It all began when “Maya”, a lioness kept at the zoo in the city of Qazvin in northcentral Iran, broke a canine tooth, which is one of the most important tools for hunting and eating in lions!
Maya was fortunate enough to have veterinary dentist Azin Tavakoli by its bed. It was the first time in Iran that a lioness was undergoing root canal treatment.
What follows is the story of experiencing putting one’s hand inside a lioness’s mouth as recounted by Dr. Tavakoli herself in an interview with the Jam-e-Jam newspaper.
Maya Breaks a Tooth
2-year-old Maya, a lioness at Qazvin’s zoo known as the Nature Village, had broken the crown of her upper left canine.
Canine teeth are one of the significant tools for survival among predators, and surveys indicate that dental injury, particularly dental fractures, can reduce the lifespan of these animals by up to 20%.
Even other animals will be a threat to these predators’ survival once they realize that their rivals have become vulnerable.
Such injuries cannot be easily identified in the wild, especially among animals living in their natural habitats, says Dr. Tavakoli.
However, because Maya lived at a zoo, she had the chance to show her pain.
“Because of the pain at her broken tooth, the lioness didn’t use the left side of her mouth for eating, and she would even keep the left side of her upper lip up (as a sign of pain) when animal carers were attending to her,” says Tavakoli.
Getting Ready to Operate on ‘King of the Jungle’
“Given the big stature of the lioness, certain facilities and arrangements were required in hospital, and the problems associated with transferring such animals without putting them under stress amounted to a problematic and complex process,” says the veterinarian.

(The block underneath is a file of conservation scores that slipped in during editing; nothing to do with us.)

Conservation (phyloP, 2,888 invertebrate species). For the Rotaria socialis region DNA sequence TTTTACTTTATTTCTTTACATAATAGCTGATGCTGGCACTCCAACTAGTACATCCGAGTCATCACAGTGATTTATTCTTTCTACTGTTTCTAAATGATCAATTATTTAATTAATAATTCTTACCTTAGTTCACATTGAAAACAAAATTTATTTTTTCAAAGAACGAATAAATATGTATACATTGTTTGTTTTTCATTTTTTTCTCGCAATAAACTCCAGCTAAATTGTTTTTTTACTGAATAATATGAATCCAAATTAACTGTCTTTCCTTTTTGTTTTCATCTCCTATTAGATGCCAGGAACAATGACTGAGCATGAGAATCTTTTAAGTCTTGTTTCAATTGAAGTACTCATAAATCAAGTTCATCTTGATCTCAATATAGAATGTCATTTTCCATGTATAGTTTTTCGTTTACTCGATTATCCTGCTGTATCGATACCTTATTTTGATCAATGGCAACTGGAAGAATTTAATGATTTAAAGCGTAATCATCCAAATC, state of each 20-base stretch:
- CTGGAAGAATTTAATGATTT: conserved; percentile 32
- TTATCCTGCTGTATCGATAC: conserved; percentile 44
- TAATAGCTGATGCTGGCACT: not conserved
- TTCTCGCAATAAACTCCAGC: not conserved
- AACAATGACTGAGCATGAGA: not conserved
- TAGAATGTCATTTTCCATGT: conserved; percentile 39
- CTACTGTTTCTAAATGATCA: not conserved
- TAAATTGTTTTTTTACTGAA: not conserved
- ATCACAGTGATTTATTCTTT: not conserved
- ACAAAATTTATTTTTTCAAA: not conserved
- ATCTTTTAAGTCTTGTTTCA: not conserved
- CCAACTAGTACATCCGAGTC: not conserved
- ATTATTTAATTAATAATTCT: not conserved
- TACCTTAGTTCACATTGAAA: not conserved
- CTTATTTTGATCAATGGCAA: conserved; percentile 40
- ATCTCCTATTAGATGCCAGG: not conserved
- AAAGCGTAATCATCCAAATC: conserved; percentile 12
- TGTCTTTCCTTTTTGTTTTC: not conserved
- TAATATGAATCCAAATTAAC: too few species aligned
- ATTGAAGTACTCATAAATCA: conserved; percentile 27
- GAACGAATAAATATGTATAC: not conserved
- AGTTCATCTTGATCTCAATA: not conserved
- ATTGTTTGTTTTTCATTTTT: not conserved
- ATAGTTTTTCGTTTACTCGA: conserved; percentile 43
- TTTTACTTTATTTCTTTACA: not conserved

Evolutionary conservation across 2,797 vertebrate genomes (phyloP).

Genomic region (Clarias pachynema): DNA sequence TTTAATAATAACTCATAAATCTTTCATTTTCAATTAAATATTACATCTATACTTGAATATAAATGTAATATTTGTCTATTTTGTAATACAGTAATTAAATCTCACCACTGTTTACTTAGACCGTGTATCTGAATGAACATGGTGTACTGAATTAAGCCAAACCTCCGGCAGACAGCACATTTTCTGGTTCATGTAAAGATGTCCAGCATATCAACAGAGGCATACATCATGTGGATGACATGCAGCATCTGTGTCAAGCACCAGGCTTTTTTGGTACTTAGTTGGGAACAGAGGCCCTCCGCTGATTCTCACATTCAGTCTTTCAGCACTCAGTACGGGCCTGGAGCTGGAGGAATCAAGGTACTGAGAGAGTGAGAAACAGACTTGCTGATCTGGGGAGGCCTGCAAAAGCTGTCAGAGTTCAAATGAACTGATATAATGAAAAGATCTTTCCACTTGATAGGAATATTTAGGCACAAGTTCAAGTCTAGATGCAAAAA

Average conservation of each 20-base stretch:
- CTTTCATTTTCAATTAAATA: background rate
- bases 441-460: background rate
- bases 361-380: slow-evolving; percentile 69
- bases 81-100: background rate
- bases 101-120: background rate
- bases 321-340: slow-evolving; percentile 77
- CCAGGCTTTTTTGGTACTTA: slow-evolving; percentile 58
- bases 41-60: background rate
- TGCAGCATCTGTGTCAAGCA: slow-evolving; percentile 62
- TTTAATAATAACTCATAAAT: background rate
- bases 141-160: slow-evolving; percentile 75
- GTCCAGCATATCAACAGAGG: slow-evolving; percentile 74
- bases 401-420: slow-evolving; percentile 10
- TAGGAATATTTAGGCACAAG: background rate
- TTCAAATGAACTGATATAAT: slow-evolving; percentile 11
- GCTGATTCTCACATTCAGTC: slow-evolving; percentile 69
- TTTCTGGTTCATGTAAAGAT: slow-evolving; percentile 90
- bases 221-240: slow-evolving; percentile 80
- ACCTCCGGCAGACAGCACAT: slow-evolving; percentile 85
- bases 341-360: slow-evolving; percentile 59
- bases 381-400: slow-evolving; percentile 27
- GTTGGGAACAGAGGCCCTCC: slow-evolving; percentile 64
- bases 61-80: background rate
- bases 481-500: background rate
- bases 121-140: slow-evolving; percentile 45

“Given the condition of Maya, we decided to provide the tools and equipment needed to fix the broken tooth at the place where Maya was being kept, which would eliminate the need to take her to hospital,” Dr. Tavakoli adds.
“My expertise is to treat and operate on the teeth of small animals such as dogs and cats. Of course, I have had the experience of operating on the tooth of a wolf at Pardisan park before. But the point is, the teeth of lions are much larger,” she explains.
“The most important challenge for me in this surgery was that I didn’t have the right equipment suitable for the size of the lioness’s teeth,” she adds.
Of course, it was not only the treatment of this single canine tooth! When Dr. Tavakoli’s team was preparing the necessary equipment for the treatment of Maya’s broken tooth, the lioness had another accident when she broke her lower left canine tooth as well. Now both teeth needed treatment.
Complexities Associated with Treatment of Maya’s Teeth
“As the crown of Maya’s tooth was broken, and the nerve ends in her both upper canines as well as in her lower left canine tooth had surfaced, she needed to undergo root canal surgery as well as the treatment of the broken crown,” she explains.
“This model of treatment to save the teeth of predator animals is a common method in the world and there are numerous reports on it in scientific articles in the domain of veterinary medicine,” she says.
Dr. Tavakoli says no such operation had been performed in Iran before Maya’s surgery, and that is why the necessary equipment for the operation was not available in the country.
“I needed to procure the equipment from well-known producers of medical equipment for animals outside the country, but due to problems caused by sanctions as well as travel restrictions caused by the coronavirus pandemic, the work was delayed for a few months,” she says.
Two-Hour Golden Time
When Maya underwent her first dental surgery in December, 2020, she was 2.5 years old and her teeth had not fully grown yet. Therefore, a special technique had to be used to treat her damaged teeth, so that her growing teeth wouldn’t be harmed.
After getting X-ray photographs of her damaged teeth and carefully reviewing their condition, root canal operations were conducted in two two-hour sessions.
Then the restored teeth were molded to make metal crowns for them as metal is more resistant.
Now almost two months have passed since the surgery, and Maya is back to her normal life. According to zoo officials, she can now easily eat food and shows no symptoms of pain.